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An Official American Thoracic Society/European Society of Intensive Care Medicine/Society of Critical Care Medicine Clinical Practice Guideline: Mechanical Ventilation in Adult Patients with Acute Respiratory Distress Syndrome For all patients with ARDS, the recommendation is strong for mechanical ventilation using lower tidal volumes (4–8 ml/kg predicted body weight) and lower inspiratory pressures (plateau pressure , 30 cm H2O) (moderate confidence in effect estimates). For patients with severe ARDS, the recommendation is strong for prone positioning for more than 12 h/d (moderate confidence in effect estimates). For patients with moderate or severeARDS, the recommendation is strong against routine use of high-frequency oscillatory ventilation (high confidence in effect estimates) and conditional for higher positive end-expiratory pressure (moderate confidence in effect estimates) and recruitment maneuvers (low confidence in effect estimates). Additional evidence is necessary to make a definitive recommendation for or against the use of extracorporeal membrane oxygenation in patients with severe ARDS.
COPD-OSA Overlap Syndrome The recognition of co-existing OSA in COPD patients has important clinical relevance as the management of patients with overlap syndrome is different from COPDalone, and the survival of overlap patients not treated with nocturnal positive airway pressure is significantly inferior to those overlap patients appropriately treated.
COPD patients significant effects on survival have been shown for several interventions , including. high-frequency neuromuscular electrical stimulation should initiated as the main training modality during his Pulmonary rehabilitation programme, weight gain in underweight patients , non-invasive positive pressure ventilation in chronic hypercapnic patients and lung volume reduction surgery or endobronchial valve treatment in patients with upper-lobe predominant emphysema and poor exercise capacity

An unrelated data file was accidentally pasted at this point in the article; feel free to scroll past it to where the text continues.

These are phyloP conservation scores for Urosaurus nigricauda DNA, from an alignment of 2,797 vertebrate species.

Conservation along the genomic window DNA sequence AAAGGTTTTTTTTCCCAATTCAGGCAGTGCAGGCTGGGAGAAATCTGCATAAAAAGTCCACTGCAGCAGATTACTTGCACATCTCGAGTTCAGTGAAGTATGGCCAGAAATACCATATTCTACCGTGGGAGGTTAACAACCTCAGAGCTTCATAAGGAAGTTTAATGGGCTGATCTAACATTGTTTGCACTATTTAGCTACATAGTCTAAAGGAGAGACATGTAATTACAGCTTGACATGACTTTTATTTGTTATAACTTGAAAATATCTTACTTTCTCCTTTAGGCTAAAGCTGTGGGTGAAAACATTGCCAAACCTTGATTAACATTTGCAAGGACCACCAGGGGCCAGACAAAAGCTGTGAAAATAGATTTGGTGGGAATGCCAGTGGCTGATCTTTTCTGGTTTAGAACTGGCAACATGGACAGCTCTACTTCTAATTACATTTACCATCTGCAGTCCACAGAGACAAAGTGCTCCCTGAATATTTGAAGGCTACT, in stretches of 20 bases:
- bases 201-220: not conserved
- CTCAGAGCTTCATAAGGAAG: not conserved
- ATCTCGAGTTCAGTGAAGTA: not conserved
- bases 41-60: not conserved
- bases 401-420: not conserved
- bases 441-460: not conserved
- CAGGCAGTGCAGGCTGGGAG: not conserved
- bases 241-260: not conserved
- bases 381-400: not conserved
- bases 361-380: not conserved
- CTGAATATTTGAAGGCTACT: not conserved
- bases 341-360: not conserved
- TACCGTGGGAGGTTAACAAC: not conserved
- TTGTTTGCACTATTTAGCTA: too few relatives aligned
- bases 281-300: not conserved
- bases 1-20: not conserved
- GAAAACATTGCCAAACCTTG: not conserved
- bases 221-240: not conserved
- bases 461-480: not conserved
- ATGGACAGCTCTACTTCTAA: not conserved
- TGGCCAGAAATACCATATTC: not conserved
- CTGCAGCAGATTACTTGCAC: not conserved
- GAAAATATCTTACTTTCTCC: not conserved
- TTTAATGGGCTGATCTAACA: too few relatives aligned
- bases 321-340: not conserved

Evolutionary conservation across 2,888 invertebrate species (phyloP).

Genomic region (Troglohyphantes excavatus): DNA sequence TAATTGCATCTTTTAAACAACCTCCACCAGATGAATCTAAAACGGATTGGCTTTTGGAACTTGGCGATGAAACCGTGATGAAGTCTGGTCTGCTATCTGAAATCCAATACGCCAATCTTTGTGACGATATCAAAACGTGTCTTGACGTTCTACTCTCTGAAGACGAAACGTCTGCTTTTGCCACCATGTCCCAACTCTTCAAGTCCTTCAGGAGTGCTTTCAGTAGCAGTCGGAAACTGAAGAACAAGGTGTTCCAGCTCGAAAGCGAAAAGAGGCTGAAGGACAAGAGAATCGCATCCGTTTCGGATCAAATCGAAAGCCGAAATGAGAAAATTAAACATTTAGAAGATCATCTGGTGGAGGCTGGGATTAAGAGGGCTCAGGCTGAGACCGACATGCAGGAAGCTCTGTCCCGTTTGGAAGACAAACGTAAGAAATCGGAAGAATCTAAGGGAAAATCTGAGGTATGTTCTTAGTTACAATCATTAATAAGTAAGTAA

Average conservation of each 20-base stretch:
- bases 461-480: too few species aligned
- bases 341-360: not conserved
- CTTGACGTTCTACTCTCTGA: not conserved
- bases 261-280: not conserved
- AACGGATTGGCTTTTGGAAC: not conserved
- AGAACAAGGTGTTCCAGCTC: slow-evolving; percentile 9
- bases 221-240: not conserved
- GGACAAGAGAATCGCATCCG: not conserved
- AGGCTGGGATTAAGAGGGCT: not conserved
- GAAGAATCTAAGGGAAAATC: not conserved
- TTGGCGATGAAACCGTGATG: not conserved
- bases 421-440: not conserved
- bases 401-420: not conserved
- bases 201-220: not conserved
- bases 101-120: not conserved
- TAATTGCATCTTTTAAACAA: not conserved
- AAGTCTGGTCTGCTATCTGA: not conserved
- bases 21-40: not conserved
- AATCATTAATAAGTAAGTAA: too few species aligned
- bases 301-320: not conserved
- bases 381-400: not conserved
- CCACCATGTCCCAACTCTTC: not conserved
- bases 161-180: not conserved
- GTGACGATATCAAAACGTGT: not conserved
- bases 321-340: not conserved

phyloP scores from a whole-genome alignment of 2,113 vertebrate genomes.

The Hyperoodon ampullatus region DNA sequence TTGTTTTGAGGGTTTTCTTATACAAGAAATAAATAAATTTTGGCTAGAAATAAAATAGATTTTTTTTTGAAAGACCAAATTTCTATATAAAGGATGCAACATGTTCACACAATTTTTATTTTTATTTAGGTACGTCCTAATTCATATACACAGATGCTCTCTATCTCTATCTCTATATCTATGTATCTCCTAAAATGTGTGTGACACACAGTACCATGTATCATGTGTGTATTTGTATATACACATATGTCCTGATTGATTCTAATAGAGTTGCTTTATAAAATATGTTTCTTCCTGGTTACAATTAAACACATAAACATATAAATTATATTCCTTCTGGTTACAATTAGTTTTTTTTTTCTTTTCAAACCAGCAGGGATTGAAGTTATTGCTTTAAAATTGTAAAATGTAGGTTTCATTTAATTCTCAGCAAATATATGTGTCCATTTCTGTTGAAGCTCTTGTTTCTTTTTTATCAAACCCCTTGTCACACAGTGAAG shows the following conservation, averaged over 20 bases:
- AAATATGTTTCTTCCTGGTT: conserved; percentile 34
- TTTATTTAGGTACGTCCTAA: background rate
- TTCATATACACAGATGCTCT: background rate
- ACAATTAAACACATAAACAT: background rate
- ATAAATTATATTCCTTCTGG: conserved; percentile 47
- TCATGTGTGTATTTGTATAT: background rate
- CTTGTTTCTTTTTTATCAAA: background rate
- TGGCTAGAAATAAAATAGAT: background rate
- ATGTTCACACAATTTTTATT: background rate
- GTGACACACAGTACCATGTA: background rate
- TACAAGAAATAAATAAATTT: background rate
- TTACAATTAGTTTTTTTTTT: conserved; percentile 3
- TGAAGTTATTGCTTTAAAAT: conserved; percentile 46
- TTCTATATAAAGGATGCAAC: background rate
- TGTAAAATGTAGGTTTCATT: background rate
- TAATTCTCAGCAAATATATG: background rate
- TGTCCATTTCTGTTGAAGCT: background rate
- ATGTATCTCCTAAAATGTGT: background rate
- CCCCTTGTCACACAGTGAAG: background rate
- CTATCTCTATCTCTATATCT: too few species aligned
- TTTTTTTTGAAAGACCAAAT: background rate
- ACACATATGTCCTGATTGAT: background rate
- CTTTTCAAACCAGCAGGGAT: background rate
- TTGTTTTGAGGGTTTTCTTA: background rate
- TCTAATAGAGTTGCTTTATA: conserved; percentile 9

Noninvasive Ventilation in Acute Hypoxemic Nonhypercapnic Respiratory Failure: A Systematic Review and Meta-Analysis Noninvasive ventilation decreased endotracheal intubation rates and hospital mortality in acute hypoxemia nonhypercapnic respiratory failure excluding chronic obstructive pulmonary disease exacerbation and cardiogenic pulmonary edema patients. There is no sufficient scientific evidence to recommend bilevel positive airway pressure or helmet due to the limited number of trials available.
Obstructive Sleep Apnea and Diabetes Obstructive sleep apnea (OSA) is a chronic treatable sleep disorder and a frequent comorbidity in patients with type 2 diabetes. Cardinal features of OSA, including intermittent hypoxemia and sleep fragmentation, have been linked to abnormal glucose metabolism. The relationship between OSA and type 2 diabetes may be bidirectional in nature given that diabetic neuropathy can affect central control of respiration and upper airway neural reflexes promoting sleep-disordered breathing. Despite the strong association between OSA and type 2 diabetes, the effect of treatment with continuous positive airway pressure (CPAP) on markers of glucose metabolism has been conflicting. Variability with CPAP adherence may be one of the key factors behind these conflicting results. Lastly, accumulated data suggests an association between OSA and type 1 diabetes as well as gestational diabetes.